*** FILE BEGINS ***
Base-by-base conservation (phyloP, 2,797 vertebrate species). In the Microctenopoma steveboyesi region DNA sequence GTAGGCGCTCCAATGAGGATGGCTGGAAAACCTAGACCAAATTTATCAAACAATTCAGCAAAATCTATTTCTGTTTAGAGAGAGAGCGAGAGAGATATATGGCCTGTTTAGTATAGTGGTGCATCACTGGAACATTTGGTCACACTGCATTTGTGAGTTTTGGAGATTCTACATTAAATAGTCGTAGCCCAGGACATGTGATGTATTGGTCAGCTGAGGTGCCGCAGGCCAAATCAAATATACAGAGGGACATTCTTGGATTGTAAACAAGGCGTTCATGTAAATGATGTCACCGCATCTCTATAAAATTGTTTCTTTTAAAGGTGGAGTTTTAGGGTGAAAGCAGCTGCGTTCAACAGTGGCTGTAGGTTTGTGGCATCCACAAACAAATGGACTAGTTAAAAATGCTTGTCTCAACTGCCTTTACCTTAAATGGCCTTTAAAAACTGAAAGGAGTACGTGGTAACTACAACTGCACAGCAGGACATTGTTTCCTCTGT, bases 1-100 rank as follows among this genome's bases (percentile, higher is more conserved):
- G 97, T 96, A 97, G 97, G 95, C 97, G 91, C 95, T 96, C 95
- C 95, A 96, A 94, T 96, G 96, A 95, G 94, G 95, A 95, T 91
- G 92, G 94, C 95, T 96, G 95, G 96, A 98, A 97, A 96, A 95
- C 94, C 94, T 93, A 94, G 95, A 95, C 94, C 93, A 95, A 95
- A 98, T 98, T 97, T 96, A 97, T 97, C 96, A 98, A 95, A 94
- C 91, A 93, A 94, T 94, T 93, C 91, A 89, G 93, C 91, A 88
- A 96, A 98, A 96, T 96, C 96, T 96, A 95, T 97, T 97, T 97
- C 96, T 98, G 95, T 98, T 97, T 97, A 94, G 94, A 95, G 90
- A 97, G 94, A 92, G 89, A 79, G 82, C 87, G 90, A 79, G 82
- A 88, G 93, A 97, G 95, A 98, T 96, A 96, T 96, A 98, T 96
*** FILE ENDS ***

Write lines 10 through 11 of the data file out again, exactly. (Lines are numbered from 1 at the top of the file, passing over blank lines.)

- A 97, G 94, A 92, G 89, A 79, G 82, C 87, G 90, A 79, G 82
- A 88, G 93, A 97, G 95, A 98, T 96, A 96, T 96, A 98, T 96